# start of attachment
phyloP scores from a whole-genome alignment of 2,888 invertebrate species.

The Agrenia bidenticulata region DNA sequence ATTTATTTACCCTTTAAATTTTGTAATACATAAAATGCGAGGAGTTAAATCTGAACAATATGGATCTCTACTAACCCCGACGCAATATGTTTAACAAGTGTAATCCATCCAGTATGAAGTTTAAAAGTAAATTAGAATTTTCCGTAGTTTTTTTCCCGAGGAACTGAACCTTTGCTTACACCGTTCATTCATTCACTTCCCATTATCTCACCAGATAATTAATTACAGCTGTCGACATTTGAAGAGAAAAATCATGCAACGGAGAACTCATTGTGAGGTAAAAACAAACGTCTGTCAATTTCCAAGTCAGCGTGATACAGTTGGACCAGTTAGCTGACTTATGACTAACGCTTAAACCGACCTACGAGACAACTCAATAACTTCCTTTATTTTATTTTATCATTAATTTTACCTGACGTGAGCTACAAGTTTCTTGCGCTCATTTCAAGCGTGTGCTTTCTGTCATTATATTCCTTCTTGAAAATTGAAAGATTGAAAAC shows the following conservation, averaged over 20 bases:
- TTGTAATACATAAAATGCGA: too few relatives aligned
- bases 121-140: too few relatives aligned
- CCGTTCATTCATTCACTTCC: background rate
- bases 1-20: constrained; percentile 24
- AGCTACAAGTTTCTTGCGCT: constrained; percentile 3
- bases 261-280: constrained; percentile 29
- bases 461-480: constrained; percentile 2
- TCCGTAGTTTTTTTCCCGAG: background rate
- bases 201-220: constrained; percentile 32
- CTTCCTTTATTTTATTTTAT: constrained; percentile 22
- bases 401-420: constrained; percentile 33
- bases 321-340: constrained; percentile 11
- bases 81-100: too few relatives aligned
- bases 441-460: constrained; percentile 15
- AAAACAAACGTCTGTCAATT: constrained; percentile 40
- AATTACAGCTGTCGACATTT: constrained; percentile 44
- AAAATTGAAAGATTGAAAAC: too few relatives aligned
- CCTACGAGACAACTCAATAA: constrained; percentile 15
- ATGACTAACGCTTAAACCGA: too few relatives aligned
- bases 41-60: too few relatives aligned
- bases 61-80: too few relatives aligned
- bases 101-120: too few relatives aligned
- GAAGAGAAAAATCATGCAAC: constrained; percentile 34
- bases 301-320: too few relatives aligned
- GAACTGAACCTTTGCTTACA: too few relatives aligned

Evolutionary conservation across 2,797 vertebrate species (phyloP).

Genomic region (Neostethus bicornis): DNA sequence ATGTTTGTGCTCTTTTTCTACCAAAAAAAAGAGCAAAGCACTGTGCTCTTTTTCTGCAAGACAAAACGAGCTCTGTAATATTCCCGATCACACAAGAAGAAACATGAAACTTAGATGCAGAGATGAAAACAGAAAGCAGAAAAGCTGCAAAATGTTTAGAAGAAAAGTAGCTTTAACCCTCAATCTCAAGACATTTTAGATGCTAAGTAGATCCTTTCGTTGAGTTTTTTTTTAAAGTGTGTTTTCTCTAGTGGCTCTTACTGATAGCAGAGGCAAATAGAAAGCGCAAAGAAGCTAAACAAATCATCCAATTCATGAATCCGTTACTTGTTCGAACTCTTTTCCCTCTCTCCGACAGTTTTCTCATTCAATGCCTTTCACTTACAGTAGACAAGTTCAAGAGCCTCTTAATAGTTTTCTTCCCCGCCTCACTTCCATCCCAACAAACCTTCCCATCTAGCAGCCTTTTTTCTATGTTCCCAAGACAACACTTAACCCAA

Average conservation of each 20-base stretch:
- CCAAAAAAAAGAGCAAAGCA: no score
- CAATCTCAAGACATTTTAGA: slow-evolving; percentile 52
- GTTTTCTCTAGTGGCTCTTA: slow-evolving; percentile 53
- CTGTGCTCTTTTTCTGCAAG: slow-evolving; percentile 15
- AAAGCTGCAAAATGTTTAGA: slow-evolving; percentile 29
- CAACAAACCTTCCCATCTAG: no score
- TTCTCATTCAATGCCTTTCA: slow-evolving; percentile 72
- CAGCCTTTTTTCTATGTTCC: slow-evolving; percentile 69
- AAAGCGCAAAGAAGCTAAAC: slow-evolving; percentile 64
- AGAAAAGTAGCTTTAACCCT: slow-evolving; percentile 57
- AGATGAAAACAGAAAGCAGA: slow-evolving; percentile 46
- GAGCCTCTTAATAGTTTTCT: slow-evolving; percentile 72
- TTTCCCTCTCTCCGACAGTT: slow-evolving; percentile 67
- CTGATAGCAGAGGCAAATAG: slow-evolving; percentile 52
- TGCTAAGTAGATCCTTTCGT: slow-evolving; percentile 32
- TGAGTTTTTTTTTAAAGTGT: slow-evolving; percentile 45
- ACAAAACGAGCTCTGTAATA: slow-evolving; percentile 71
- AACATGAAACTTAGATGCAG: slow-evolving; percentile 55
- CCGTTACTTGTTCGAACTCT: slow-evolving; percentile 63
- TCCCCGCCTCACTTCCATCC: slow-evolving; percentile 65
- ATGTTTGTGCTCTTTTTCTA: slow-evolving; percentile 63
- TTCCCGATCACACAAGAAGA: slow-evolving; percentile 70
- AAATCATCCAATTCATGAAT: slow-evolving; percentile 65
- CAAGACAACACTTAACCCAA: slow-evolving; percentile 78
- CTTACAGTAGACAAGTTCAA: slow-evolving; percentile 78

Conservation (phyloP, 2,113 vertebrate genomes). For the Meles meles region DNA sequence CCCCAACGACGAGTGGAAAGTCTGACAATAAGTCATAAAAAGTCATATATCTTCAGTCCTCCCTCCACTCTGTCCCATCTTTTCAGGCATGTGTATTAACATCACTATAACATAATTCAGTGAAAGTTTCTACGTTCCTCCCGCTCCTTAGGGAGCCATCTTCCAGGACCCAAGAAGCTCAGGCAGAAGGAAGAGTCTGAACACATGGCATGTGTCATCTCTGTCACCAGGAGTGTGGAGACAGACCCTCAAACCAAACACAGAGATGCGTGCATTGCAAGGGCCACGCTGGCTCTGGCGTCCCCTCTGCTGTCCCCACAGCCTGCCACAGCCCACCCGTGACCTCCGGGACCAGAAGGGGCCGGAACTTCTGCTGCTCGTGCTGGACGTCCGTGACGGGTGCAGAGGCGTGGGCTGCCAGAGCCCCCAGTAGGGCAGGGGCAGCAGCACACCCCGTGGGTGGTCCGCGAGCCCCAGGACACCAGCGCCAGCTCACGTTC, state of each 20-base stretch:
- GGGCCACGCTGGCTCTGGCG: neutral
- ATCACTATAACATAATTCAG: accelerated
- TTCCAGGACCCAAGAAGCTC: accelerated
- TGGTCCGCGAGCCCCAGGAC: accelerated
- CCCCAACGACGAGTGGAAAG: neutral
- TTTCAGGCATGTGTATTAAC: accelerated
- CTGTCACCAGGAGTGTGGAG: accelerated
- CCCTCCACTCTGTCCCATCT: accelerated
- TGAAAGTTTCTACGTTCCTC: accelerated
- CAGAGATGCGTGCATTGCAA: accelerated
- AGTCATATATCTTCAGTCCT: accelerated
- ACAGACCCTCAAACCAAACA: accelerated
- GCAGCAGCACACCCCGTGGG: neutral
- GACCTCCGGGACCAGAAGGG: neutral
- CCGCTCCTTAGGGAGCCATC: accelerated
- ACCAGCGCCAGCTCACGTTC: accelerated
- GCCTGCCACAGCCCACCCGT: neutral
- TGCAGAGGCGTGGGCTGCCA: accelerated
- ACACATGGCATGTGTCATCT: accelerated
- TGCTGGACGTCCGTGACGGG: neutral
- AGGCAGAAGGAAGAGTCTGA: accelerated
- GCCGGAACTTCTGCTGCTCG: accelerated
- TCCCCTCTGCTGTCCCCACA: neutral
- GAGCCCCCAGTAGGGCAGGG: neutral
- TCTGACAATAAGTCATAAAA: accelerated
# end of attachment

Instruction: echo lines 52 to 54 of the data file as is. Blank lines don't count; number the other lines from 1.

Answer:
- TTCCCGATCACACAAGAAGA: slow-evolving; percentile 70
- AAATCATCCAATTCATGAAT: slow-evolving; percentile 65
- CAAGACAACACTTAACCCAA: slow-evolving; percentile 78